Marty Lurie Talks San Francisco Giants Baseball

Minority Managers

As we look at the NBA and the NFL we can clearly see the growing percentage of minority coaches and people in decision making jobs. However,at the start of 2007 the same cannot be said about Major League Baseball.At the start of this next baseball season there will be only 4 minority managers among all 30 major league teams and only two General Managers. In advance; if I missed somebody, it is my fault, excuse me.

Ozzie Guillen manager of the Chicago White Sox, born in Venezuela, Freddi Gonzalez new manager of the Florida Marlins, born in Cuba,African-Americans Ron Washington,new field manager of the Texas Rangers and Willie Randolph of the New York Mets.
There are two General Managers that qualify as minorities. African-American Williams of the Chicago White Sox and Dominican born Omar Minaya of the New York Mets.

Felipe Alou and Dusty Baker are no longer managing, although Alou,who managed the Giants four seasons was recently named asistant to the General Manager Brian Sabean.

But still, in comparison to the NBA or even the NFL the percentage of minorities in top jobs for baseball is not even close. What is the problem ?
There is none. There are plenty of Hispanics and African-American candidates and all they want is the opportunity of having an interview. For example Luis Sojo who was a very good player from many years and managed in his country Venezuela,is looking for that opportunity, so is Angels first-base coach Alfredo Griffin and Jose Oquendo in St Louis and many many more Hispanics and Afro-Americans.

In the case of African-American talent, the pool in Major League Baseball has not increased. If anything during the past few decades it has decreased in larger numbers than any other race. However, Hispanics are growing at a greater pace, but the progress for field managers and General Managers is coming very slowly.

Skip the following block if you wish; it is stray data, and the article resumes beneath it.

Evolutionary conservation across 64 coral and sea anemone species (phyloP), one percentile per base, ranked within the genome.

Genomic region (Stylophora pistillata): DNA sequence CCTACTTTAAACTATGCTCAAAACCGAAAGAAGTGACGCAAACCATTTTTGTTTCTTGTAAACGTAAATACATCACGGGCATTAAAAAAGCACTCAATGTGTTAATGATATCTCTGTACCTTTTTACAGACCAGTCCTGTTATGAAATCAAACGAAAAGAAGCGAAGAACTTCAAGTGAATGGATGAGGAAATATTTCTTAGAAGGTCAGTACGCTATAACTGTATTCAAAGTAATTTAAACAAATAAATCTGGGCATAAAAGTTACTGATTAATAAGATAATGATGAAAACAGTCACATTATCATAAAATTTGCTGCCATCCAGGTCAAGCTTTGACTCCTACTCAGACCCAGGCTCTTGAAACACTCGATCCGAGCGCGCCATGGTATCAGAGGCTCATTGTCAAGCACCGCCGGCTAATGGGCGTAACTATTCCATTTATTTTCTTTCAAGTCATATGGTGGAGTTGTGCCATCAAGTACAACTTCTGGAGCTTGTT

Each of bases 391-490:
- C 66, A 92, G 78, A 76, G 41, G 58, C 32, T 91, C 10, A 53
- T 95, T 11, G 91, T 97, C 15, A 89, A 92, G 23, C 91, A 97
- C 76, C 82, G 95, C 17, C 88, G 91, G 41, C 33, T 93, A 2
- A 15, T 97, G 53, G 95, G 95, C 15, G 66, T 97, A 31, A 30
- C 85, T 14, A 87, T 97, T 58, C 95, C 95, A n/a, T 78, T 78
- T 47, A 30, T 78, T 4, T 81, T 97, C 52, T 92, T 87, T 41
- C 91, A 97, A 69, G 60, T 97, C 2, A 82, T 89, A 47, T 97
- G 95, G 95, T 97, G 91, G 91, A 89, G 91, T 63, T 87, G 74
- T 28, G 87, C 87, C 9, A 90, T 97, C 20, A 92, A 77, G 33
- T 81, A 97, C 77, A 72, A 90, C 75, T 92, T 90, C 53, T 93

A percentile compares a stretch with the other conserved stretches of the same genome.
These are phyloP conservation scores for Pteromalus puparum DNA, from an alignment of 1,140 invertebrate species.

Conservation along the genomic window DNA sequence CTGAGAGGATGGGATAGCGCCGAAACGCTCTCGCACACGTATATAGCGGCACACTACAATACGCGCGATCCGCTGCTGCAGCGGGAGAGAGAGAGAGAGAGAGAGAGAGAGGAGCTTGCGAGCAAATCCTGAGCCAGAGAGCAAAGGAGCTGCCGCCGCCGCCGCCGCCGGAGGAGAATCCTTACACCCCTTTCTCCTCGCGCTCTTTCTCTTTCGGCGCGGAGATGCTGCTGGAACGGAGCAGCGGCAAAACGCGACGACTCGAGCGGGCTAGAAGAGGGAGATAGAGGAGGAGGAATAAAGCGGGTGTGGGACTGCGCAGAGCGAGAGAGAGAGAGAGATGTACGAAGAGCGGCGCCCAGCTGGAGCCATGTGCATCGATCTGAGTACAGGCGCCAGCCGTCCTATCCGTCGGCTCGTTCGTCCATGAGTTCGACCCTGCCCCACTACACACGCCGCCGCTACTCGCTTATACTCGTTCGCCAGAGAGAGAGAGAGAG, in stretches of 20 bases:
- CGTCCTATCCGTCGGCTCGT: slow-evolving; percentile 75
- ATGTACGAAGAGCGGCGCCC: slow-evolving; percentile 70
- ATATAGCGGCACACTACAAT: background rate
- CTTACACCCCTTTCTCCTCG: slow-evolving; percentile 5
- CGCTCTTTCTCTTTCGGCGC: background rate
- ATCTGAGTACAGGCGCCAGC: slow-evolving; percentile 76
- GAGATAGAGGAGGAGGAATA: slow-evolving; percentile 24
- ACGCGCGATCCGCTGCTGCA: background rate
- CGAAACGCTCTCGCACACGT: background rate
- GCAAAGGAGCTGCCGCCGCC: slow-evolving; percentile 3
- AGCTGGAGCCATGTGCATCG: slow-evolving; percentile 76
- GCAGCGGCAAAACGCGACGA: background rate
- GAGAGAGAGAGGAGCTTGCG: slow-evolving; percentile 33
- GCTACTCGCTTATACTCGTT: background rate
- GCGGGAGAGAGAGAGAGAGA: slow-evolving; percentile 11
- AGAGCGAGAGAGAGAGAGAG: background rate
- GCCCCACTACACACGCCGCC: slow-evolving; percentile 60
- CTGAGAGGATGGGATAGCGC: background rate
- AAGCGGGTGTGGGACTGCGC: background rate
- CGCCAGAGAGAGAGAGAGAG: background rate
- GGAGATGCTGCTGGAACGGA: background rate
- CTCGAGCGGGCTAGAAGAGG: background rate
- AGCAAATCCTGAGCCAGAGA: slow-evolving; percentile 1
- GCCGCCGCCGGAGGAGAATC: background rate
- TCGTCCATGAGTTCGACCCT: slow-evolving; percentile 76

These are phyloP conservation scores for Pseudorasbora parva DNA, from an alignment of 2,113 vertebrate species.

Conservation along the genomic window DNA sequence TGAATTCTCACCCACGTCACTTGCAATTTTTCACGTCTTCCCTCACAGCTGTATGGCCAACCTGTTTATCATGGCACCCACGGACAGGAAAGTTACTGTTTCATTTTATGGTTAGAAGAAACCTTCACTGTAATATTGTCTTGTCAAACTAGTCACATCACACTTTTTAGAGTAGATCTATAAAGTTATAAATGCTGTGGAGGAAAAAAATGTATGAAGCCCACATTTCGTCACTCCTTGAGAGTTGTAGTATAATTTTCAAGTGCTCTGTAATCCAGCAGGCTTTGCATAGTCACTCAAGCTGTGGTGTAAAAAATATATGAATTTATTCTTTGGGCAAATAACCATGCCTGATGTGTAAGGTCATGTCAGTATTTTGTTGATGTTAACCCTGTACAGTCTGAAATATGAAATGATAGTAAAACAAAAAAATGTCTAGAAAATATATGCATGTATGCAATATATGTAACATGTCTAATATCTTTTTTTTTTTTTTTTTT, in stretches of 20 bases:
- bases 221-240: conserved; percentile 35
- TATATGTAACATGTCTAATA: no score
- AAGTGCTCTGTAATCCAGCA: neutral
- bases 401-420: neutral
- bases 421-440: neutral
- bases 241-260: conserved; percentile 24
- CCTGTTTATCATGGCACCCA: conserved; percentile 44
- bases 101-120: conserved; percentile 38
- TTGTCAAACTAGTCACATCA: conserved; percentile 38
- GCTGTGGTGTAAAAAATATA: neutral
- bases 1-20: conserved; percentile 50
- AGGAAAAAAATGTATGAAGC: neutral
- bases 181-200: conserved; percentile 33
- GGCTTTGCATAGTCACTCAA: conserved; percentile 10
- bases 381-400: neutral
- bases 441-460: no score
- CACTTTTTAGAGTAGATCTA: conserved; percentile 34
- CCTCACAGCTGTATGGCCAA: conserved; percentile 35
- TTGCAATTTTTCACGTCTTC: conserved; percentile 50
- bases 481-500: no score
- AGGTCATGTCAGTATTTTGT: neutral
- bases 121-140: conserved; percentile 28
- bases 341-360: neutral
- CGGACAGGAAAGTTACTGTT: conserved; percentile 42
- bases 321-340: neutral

Many believe the first professional team to hire a minority where the Boston Celtics of the NBA in 1966. University of San Francisco and Boston Celtics player Bill Russell became the first black coach in professional sports. Because it is Russell (who by the way won 2 NBA titles in the 3 seasons he coached the Celtics)and Russell is a very famous athlete, many forget that back in 1938 Cuban-born catcher Mike Gonzalez was interim manager of the St Louis Cardinals. Gonzalez was manager of the Cardinals 9 years prior to Jackie Robinson breaking the color barrier with the Brooklyn Dodgers.Mike Gonzalez,like many Cubans that played prior to 1947 was of very light skin. Here, because Bill Russell was a very well known athlete and Mike Gonzalez was the perennial "Good field-no hit" type of player little known outside of Havana or St Louis today many historians have Bill Russell as the first ever minority to coach/manage a professional franchise in the United States. However, that is incorrect,Mike Gonzalez was the first ever minority to be at the helm directing a pro team in the US.

I remember when I first came into the United States.back in 1961 how many aplications for jobs had just a few races,Caucasian,Black,Hispanic,the ones that I mostly remember. However,today this country has reached the 300 million population plateau and have become as diverse as ever. Immigration has been good for the United States in the past 150 years or so. The problems we confront today as far as immigration are much different that what I saw back in 1961 and that is something that we have to deal with as a society. Baseball is very similar to the general population. Asian players also have increased a great deal since the San Francisco Giants hired the first ever Asian player. Japanese pitcher Massanori Murakami with the San Francisco Giants in 1964 was the first Asian player signed to a major league contract.

I hope in the years to come many more minorities that are qualified for the jobs of Manager and General Manager get the opportunities they deserve in baseball. As long as they qualify they should get the chance,no matter their ethnic background. This also should apply to front office baseball jobs. It takes time for some people to come to the reality that this is not Kansas anymore and it is not 1951. But last I looked it was still the United States of America, land of opportunity.


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